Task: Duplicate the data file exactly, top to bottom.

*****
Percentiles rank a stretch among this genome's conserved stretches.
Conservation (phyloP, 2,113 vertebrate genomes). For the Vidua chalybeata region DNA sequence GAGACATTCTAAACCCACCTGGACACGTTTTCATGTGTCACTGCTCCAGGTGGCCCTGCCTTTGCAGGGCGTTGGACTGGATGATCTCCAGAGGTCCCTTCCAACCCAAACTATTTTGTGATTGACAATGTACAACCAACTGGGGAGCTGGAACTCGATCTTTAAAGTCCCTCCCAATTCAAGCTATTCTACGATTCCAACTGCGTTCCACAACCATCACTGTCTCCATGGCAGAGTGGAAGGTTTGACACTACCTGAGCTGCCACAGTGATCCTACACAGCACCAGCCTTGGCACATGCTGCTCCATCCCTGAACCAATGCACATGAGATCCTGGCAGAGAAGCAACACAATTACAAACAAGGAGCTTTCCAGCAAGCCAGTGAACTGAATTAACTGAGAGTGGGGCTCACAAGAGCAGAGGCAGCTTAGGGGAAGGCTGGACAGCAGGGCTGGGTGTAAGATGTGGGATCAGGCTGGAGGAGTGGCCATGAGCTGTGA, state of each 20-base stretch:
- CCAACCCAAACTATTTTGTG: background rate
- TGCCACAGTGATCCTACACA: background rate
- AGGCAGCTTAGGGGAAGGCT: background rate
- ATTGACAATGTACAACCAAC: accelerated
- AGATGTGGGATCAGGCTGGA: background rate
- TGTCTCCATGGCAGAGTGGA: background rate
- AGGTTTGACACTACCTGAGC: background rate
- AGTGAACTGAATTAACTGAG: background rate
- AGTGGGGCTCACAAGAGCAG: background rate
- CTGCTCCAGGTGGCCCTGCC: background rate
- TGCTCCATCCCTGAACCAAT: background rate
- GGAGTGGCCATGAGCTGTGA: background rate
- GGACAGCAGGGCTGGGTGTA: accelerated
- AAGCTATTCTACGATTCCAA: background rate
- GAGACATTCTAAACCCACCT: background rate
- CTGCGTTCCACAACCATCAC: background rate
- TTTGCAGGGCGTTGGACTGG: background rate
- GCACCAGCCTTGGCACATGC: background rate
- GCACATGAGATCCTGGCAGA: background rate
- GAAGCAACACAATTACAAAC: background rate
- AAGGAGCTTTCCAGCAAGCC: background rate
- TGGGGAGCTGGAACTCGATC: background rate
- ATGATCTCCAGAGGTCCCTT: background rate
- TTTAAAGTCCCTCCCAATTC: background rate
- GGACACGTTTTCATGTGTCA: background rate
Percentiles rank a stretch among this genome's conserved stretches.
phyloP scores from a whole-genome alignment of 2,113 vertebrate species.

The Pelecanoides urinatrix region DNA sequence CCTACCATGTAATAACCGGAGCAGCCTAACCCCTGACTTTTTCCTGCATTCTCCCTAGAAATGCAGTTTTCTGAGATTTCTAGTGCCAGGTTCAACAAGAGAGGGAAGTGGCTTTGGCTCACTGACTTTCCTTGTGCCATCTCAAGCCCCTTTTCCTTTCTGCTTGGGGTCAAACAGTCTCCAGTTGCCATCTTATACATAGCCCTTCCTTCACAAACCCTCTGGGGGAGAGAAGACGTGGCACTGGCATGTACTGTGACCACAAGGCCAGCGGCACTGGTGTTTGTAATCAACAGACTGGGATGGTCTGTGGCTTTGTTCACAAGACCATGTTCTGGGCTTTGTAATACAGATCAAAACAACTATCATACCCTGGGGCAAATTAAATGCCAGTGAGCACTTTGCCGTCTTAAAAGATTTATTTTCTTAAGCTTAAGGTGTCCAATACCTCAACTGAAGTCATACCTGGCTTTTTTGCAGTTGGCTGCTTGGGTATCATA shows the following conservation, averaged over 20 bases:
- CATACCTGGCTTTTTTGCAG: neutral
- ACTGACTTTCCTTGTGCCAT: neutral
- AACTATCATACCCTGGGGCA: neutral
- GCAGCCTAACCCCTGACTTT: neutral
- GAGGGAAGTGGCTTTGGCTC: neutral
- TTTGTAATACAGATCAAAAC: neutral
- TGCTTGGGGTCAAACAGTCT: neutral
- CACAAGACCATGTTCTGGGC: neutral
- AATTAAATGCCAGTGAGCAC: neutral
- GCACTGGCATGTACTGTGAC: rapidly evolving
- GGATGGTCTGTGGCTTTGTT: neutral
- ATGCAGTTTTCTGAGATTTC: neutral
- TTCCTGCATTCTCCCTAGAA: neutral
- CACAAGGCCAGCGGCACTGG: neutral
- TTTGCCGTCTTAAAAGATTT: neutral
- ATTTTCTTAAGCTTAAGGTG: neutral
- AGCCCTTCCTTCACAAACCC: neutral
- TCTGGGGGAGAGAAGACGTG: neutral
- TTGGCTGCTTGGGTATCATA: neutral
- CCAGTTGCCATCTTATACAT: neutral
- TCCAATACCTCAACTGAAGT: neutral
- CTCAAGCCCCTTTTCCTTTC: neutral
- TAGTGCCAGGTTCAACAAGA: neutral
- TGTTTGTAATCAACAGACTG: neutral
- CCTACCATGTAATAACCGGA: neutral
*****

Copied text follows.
Percentiles rank a stretch among this genome's conserved stretches.
Conservation (phyloP, 2,113 vertebrate genomes). For the Vidua chalybeata region DNA sequence GAGACATTCTAAACCCACCTGGACACGTTTTCATGTGTCACTGCTCCAGGTGGCCCTGCCTTTGCAGGGCGTTGGACTGGATGATCTCCAGAGGTCCCTTCCAACCCAAACTATTTTGTGATTGACAATGTACAACCAACTGGGGAGCTGGAACTCGATCTTTAAAGTCCCTCCCAATTCAAGCTATTCTACGATTCCAACTGCGTTCCACAACCATCACTGTCTCCATGGCAGAGTGGAAGGTTTGACACTACCTGAGCTGCCACAGTGATCCTACACAGCACCAGCCTTGGCACATGCTGCTCCATCCCTGAACCAATGCACATGAGATCCTGGCAGAGAAGCAACACAATTACAAACAAGGAGCTTTCCAGCAAGCCAGTGAACTGAATTAACTGAGAGTGGGGCTCACAAGAGCAGAGGCAGCTTAGGGGAAGGCTGGACAGCAGGGCTGGGTGTAAGATGTGGGATCAGGCTGGAGGAGTGGCCATGAGCTGTGA, state of each 20-base stretch:
- CCAACCCAAACTATTTTGTG: background rate
- TGCCACAGTGATCCTACACA: background rate
- AGGCAGCTTAGGGGAAGGCT: background rate
- ATTGACAATGTACAACCAAC: accelerated
- AGATGTGGGATCAGGCTGGA: background rate
- TGTCTCCATGGCAGAGTGGA: background rate
- AGGTTTGACACTACCTGAGC: background rate
- AGTGAACTGAATTAACTGAG: background rate
- AGTGGGGCTCACAAGAGCAG: background rate
- CTGCTCCAGGTGGCCCTGCC: background rate
- TGCTCCATCCCTGAACCAAT: background rate
- GGAGTGGCCATGAGCTGTGA: background rate
- GGACAGCAGGGCTGGGTGTA: accelerated
- AAGCTATTCTACGATTCCAA: background rate
- GAGACATTCTAAACCCACCT: background rate
- CTGCGTTCCACAACCATCAC: background rate
- TTTGCAGGGCGTTGGACTGG: background rate
- GCACCAGCCTTGGCACATGC: background rate
- GCACATGAGATCCTGGCAGA: background rate
- GAAGCAACACAATTACAAAC: background rate
- AAGGAGCTTTCCAGCAAGCC: background rate
- TGGGGAGCTGGAACTCGATC: background rate
- ATGATCTCCAGAGGTCCCTT: background rate
- TTTAAAGTCCCTCCCAATTC: background rate
- GGACACGTTTTCATGTGTCA: background rate
Percentiles rank a stretch among this genome's conserved stretches.
phyloP scores from a whole-genome alignment of 2,113 vertebrate species.

The Pelecanoides urinatrix region DNA sequence CCTACCATGTAATAACCGGAGCAGCCTAACCCCTGACTTTTTCCTGCATTCTCCCTAGAAATGCAGTTTTCTGAGATTTCTAGTGCCAGGTTCAACAAGAGAGGGAAGTGGCTTTGGCTCACTGACTTTCCTTGTGCCATCTCAAGCCCCTTTTCCTTTCTGCTTGGGGTCAAACAGTCTCCAGTTGCCATCTTATACATAGCCCTTCCTTCACAAACCCTCTGGGGGAGAGAAGACGTGGCACTGGCATGTACTGTGACCACAAGGCCAGCGGCACTGGTGTTTGTAATCAACAGACTGGGATGGTCTGTGGCTTTGTTCACAAGACCATGTTCTGGGCTTTGTAATACAGATCAAAACAACTATCATACCCTGGGGCAAATTAAATGCCAGTGAGCACTTTGCCGTCTTAAAAGATTTATTTTCTTAAGCTTAAGGTGTCCAATACCTCAACTGAAGTCATACCTGGCTTTTTTGCAGTTGGCTGCTTGGGTATCATA shows the following conservation, averaged over 20 bases:
- CATACCTGGCTTTTTTGCAG: neutral
- ACTGACTTTCCTTGTGCCAT: neutral
- AACTATCATACCCTGGGGCA: neutral
- GCAGCCTAACCCCTGACTTT: neutral
- GAGGGAAGTGGCTTTGGCTC: neutral
- TTTGTAATACAGATCAAAAC: neutral
- TGCTTGGGGTCAAACAGTCT: neutral
- CACAAGACCATGTTCTGGGC: neutral
- AATTAAATGCCAGTGAGCAC: neutral
- GCACTGGCATGTACTGTGAC: rapidly evolving
- GGATGGTCTGTGGCTTTGTT: neutral
- ATGCAGTTTTCTGAGATTTC: neutral
- TTCCTGCATTCTCCCTAGAA: neutral
- CACAAGGCCAGCGGCACTGG: neutral
- TTTGCCGTCTTAAAAGATTT: neutral
- ATTTTCTTAAGCTTAAGGTG: neutral
- AGCCCTTCCTTCACAAACCC: neutral
- TCTGGGGGAGAGAAGACGTG: neutral
- TTGGCTGCTTGGGTATCATA: neutral
- CCAGTTGCCATCTTATACAT: neutral
- TCCAATACCTCAACTGAAGT: neutral
- CTCAAGCCCCTTTTCCTTTC: neutral
- TAGTGCCAGGTTCAACAAGA: neutral
- TGTTTGTAATCAACAGACTG: neutral
- CCTACCATGTAATAACCGGA: neutral